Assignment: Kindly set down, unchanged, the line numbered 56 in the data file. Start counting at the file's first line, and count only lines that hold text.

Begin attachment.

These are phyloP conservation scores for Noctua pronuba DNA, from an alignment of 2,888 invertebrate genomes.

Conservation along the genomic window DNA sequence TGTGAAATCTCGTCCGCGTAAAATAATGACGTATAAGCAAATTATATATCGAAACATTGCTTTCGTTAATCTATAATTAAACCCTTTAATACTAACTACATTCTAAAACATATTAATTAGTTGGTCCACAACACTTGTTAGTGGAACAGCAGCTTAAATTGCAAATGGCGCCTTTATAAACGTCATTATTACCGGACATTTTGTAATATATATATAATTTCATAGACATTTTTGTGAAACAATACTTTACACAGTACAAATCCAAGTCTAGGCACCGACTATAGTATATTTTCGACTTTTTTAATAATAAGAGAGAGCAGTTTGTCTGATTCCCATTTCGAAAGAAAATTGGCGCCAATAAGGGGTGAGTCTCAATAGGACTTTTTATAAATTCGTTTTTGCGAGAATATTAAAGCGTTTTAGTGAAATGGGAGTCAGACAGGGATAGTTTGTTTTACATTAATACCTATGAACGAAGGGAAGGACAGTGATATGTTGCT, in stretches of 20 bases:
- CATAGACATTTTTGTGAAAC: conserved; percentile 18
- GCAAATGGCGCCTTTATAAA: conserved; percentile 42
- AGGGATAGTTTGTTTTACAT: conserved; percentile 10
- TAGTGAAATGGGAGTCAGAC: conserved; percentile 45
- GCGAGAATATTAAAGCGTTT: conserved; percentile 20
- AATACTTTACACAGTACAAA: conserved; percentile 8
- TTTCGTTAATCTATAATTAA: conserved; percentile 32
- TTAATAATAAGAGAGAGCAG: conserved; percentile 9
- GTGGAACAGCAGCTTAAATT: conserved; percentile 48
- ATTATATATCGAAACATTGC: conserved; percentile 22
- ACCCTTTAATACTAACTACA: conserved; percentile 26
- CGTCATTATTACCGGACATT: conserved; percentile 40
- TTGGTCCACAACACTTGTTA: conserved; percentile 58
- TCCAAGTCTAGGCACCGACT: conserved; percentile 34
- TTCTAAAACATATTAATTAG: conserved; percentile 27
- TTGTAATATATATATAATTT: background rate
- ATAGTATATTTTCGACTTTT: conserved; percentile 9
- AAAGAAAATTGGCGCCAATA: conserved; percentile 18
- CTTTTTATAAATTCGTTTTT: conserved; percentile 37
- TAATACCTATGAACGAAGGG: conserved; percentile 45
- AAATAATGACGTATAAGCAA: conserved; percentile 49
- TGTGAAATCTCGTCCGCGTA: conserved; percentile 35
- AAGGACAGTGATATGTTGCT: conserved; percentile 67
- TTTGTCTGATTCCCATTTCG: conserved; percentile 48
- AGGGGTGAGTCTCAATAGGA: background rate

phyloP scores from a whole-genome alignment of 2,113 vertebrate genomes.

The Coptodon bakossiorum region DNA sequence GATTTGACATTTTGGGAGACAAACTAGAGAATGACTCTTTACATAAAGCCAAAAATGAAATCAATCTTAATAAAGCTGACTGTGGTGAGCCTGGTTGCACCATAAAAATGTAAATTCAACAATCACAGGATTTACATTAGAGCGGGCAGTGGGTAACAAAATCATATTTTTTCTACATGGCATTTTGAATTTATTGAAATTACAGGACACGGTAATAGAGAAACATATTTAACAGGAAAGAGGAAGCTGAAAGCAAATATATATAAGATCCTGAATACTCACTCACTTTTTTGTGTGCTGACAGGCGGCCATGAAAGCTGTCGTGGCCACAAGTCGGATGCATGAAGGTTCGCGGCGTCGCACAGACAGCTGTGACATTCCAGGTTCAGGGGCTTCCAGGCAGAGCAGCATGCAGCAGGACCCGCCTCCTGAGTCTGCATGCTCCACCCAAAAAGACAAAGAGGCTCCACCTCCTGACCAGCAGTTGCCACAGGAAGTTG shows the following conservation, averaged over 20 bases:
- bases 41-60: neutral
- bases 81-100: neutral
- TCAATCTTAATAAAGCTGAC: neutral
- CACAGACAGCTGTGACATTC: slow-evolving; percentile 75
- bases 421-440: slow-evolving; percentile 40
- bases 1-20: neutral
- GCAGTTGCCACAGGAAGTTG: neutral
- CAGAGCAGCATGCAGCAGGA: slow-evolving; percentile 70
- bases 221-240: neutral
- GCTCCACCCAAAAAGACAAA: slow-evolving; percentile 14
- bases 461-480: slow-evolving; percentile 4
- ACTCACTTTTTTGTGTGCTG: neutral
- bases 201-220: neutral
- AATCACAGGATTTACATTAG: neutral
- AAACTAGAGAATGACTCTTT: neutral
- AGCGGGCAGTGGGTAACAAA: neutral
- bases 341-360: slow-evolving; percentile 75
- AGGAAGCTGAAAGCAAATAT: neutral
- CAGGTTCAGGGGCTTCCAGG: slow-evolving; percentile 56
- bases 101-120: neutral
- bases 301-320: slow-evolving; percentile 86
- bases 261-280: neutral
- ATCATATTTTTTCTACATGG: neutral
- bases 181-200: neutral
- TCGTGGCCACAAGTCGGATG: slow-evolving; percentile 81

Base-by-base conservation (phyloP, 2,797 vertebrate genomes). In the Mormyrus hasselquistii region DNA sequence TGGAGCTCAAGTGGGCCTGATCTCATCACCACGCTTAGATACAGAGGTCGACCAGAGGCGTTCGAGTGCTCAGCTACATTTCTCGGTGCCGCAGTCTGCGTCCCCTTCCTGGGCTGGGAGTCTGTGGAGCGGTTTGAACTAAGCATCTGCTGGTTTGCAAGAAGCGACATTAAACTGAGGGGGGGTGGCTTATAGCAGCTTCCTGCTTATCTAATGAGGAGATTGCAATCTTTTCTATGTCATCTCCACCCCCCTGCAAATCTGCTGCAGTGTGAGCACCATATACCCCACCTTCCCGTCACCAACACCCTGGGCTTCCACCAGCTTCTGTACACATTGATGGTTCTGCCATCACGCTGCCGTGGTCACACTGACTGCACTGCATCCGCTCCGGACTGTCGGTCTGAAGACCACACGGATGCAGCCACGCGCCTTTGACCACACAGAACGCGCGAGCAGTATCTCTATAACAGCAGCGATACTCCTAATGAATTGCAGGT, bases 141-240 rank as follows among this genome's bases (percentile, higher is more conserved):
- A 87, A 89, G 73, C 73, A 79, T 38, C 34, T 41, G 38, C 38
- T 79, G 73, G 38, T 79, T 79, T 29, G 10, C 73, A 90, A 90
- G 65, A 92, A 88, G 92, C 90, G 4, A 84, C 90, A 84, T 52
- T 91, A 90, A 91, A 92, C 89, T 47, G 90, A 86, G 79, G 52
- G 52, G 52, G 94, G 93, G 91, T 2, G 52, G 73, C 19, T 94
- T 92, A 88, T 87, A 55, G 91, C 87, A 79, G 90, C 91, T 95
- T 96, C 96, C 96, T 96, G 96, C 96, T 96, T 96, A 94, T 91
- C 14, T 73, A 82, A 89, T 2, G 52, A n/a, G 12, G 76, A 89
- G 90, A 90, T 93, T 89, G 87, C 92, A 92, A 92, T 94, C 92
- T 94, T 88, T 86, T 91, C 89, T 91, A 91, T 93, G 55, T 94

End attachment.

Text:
- A 87, A 89, G 73, C 73, A 79, T 38, C 34, T 41, G 38, C 38